People Stories


Two-way Street of Learning

Hemant Singh, Manager, Financial Advisory Services, Oxane Partners


"Build your network. Mentors and mentees are essential throughout the course of your career. From my school days to my graduation to joining Oxane, there have always been people who were willing to guide me and provide advice, helping me ask the right questions, and figure out my goals and the best way how to achieve them."


Jump-starting a career in finance

When I started working as a fresh engineering grad who had left his IIT Kanpur dorm for a new cubicle in a finance firm, I had no idea what the future held for me. Passionate for numbers my love for math motivated me to jump-start a career in finance as my other classmates continued to work in mechanical engineering. However, within a year it became clear to me that this was not going to be a sprint but rather a marathon, and if one had to be in it for the long haul, then you ought to need someone who believes in you, challenges you, and yet powers you. While your family and loved ones do play that role off the track, having a mentor, and a coach can help get over many challenges on the track.

How mentoring and reverse mentorship can help unlock your potential

"Even in an era of constant career changes, mentors are those constants that are instrumental in guiding and shaping the careers of young 20-somethings. They are ordinary people with the extraordinary ability to transfer knowledge from one person to another."

Leaders who have traversed the path that their mentees are about to embark on. They understand the challenges and obstacles that come with a particular career path and can offer timely intervention. Whether you listen to their advice or not of course is a personal choice, but as a young professional, I have had the privilege of being mentored by a few exceptional individuals who have played a crucial role in my development.

Though identifying them wasn't the easiest task, I always used two indicators that I attributed to when it came to spotting a mentor.

  • It is someone with whom I was comfortable talking and voicing my thoughts with
  • It is someone who stops you from curling into your comfort zone and yet pushes you to do better


If someone ticked well on these two indicators, I ensured I heard them. Especially in my early days. They provided me with a roadmap for navigating my career, helped me to identify my strengths and weaknesses, and offered suggestions for improvement. They also shared their own experiences, both successes and failures, which provided me with valuable insights into what to expect and how to handle different situations. It was this right balance of honest feedback and constructive criticism that was also crucial in helping me improve and grow professionally. It is those experiences of having someone to talk to when the chips were down, and to have someone to share my burdens with when the stakes were high, that inspired me to embrace the learning curve that came with being a mentee as well as a mentor!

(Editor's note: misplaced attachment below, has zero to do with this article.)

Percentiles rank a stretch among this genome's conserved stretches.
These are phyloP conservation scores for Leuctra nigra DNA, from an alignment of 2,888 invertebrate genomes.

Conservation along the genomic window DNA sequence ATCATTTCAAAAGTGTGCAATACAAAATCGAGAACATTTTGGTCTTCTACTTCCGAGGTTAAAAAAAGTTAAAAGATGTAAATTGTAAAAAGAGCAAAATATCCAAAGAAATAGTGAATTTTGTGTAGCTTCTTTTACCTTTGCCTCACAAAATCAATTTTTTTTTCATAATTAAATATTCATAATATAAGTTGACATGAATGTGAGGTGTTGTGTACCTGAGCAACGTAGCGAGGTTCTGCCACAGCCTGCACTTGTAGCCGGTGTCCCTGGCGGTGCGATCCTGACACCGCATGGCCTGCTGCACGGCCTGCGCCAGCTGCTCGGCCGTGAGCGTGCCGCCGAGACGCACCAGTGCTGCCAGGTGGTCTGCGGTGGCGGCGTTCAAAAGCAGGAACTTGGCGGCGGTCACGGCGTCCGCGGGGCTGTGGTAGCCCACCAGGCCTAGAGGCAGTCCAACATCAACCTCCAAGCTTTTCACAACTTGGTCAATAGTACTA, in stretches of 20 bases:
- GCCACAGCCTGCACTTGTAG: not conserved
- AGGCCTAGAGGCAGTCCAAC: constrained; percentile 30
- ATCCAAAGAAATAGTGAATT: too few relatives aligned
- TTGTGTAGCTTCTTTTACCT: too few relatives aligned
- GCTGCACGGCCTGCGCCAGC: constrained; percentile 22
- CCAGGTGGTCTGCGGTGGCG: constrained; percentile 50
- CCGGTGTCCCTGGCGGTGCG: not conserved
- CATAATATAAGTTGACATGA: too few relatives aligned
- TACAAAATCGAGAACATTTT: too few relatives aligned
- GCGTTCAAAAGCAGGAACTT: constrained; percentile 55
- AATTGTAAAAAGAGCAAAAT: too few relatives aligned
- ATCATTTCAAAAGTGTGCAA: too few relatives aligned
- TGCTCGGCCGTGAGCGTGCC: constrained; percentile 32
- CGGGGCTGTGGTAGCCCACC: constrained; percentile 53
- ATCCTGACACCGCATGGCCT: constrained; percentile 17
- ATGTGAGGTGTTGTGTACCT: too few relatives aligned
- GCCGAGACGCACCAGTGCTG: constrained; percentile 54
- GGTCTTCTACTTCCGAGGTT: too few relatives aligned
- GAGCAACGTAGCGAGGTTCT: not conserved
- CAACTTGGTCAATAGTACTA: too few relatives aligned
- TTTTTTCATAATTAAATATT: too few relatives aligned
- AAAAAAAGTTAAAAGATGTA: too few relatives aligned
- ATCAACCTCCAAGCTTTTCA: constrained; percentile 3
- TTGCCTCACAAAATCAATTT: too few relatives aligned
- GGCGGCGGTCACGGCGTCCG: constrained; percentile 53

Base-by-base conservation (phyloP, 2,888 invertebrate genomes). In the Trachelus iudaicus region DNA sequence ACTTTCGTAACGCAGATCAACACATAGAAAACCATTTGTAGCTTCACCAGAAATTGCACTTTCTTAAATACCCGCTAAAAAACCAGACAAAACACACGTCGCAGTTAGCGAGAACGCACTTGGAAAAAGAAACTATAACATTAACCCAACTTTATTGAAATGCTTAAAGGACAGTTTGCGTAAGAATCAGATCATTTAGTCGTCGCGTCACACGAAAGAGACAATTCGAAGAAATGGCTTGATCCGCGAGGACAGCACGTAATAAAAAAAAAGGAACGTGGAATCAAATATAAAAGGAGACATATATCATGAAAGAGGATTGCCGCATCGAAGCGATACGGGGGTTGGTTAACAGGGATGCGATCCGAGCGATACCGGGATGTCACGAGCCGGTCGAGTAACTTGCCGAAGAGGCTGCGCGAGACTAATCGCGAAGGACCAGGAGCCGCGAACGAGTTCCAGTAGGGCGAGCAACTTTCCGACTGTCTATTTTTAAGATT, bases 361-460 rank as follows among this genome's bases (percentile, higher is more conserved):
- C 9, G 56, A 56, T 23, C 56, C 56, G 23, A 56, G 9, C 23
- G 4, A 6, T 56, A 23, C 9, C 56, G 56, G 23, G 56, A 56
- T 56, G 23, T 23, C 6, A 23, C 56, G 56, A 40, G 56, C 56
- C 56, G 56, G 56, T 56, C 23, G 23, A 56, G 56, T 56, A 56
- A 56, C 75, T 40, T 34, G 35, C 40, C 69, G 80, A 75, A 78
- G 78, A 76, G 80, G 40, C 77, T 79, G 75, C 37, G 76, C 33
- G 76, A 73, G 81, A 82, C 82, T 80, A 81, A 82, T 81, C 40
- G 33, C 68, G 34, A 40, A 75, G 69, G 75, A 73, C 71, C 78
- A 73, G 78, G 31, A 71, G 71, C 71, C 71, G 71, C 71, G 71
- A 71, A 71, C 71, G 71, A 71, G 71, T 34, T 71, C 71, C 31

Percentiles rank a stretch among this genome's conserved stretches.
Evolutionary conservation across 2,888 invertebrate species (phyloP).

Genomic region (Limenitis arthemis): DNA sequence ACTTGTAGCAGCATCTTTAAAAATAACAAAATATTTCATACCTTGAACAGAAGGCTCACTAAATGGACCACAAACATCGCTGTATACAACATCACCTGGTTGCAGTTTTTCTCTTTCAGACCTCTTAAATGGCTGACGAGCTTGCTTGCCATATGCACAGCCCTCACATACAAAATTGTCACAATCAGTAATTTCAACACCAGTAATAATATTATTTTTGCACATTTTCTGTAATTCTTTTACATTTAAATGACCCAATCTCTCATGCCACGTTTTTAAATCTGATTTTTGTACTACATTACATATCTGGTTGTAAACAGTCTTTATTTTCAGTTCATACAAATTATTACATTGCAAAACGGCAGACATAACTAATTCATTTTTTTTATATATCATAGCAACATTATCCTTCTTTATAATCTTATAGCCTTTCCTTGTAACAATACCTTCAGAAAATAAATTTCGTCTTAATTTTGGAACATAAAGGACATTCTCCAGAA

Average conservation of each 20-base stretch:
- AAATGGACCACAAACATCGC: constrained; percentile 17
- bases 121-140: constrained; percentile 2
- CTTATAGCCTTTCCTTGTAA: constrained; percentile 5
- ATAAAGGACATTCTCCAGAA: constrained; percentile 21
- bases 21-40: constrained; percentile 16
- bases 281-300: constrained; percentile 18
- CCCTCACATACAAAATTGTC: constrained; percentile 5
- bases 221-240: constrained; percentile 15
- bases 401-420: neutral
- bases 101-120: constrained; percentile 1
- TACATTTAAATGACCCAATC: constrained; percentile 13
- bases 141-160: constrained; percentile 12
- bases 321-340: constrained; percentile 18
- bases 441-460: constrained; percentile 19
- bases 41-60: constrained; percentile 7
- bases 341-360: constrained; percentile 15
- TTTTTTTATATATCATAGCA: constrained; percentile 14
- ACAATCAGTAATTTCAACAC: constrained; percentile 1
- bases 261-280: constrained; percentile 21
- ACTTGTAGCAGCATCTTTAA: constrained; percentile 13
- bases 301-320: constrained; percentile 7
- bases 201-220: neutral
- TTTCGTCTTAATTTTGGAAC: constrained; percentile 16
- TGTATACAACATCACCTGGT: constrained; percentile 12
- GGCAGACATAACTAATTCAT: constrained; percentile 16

Challenging the status quo

Given the positive impact that mentorship has had on my career, it was only natural that my interest in it would pique as I climbed the ladder. Today, as someone who leads a team of 5, I believe that being a mentor allows me to learn in return and stay relevant.

"I try my best to put on the mentoring hat from time to time when a team member needs me to do so! Luckily many younger team members who are just starting with us are smarter than most of us. It makes the process easier. They are keen on learning and exploring. They are confident, not afraid to speak up, ask for help, and seek advice when they need it."

To all such 20-somethings, who are not afraid to challenge the status quo and are yet open to learning:

“Be hyper-focused on finding yourself a mentor. Especially in your 20s!”

Growth is an incremental slow process

A good mentor is certainly not perfect. They are flawed and understand that careers and life can get messy! Which is why they enable you to embrace your own imperfections. They offer a hand, and a grip during the early stages of your career when you are still learning the ropes.

"So be bullish in seeking out opportunities for learning and development. Network. Connect. Explore. You don't have to climb Everest to emerge as a winner or run the 10K next week!"


Growth is an incremental slow process. So go ahead, pick that book you've been wilfully avoiding reading, the class you've been meaning to take, practice a hobby that makes you happy, or apply for that role that you know will help you grow. Go at it and claim your spot. A good mentor may even teach you to fish, but at the end of the day, if you do not know how to cook it to perfection or do not even like fishing in the first place then there is only so much, he/she can do!

Working with us means connecting with dreamers and doers who will enable you to not be afraid of dreaming big and being mentored by leaders who encourage you to challenge your limitations!

Join us on our mission to simplify, digitalize, and transform private markets!